Fri 13 July 10am-12pm
Science teacher prize winners from Australia and New Zealand discuss approaches that get students engaged with science.
Presented in partnership with the Australian High Commission, the Prime Minister's Science Prizes and Royal Society Te Apārangi
What skills will students need when they enter the workforce in 2030? Much of the world will be digitally and technologically-driven, so having an understanding of science and it's relevance will be beneficial and advantageous. But how should science be taught when considering the future?
National science teacher prize winners Dr Ken Silburn from Casula High School in Sydney, Sarah Johns from Nelson College for Girls and Terry Fenn from Onslow College join Jenn Corbitt from the Science Teaching Leadership Programme (STLP) to discuss how teaching science has changed, but also how it needs to adapt when thinking of 2030. Characteristics of quality teaching will be explored as well as approaches to embolden students to seek solutions.
Dr Ken Silburn
Prime Minister’s Prize for Excellence in Science Teaching in Secondary Schools (AUS)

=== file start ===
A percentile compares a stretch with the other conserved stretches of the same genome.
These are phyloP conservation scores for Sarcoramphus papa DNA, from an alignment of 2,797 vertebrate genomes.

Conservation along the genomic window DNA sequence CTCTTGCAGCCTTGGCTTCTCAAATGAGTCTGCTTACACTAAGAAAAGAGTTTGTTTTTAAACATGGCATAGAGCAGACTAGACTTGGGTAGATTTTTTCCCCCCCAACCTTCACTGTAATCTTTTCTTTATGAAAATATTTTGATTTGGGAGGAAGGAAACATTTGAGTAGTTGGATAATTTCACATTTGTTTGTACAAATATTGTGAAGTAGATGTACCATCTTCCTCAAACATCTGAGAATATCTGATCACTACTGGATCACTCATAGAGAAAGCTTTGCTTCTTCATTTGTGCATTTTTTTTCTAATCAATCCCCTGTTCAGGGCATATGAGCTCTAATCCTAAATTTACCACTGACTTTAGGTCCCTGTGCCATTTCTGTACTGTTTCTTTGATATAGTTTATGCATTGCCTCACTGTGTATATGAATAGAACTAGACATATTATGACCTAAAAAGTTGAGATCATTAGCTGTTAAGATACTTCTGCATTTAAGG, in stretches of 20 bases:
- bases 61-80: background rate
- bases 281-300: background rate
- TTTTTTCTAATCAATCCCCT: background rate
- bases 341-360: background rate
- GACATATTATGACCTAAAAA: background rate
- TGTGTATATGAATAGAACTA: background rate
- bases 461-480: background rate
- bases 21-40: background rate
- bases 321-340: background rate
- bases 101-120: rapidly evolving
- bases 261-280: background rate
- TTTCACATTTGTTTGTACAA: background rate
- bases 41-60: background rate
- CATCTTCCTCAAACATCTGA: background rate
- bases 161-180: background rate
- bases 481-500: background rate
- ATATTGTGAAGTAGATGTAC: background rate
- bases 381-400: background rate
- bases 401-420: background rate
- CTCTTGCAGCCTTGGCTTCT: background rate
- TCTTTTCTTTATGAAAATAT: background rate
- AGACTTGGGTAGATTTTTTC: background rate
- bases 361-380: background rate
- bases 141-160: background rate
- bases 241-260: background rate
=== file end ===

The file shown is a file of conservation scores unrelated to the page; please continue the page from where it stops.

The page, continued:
2017 Prime Minister’s Science Teacher Prize
2014 Prime Minister’s Science Teacher Prize
All Welcome. Free Admisssion.
Registration is essential, please ensure you provide your name and contact details correctly or else registration will be invalid.
Morning tea kindly provided by the Australian High Commission.
Views that are expressed at this event may not reflect those of Royal Society Te Apārangi or the Australian Government.
Dr Ken Silburn (AUS), Sarah Johns, Terry Fenn, Jenn Corbitt (chair)
The future needs scientists!
Royal Society Te Apārangi
Australian High Commission 72-76 Hobson Street, Wellington, 6011
10:00am Fri 13 July, 2018 - 12:00pm Fri 13 July, 2018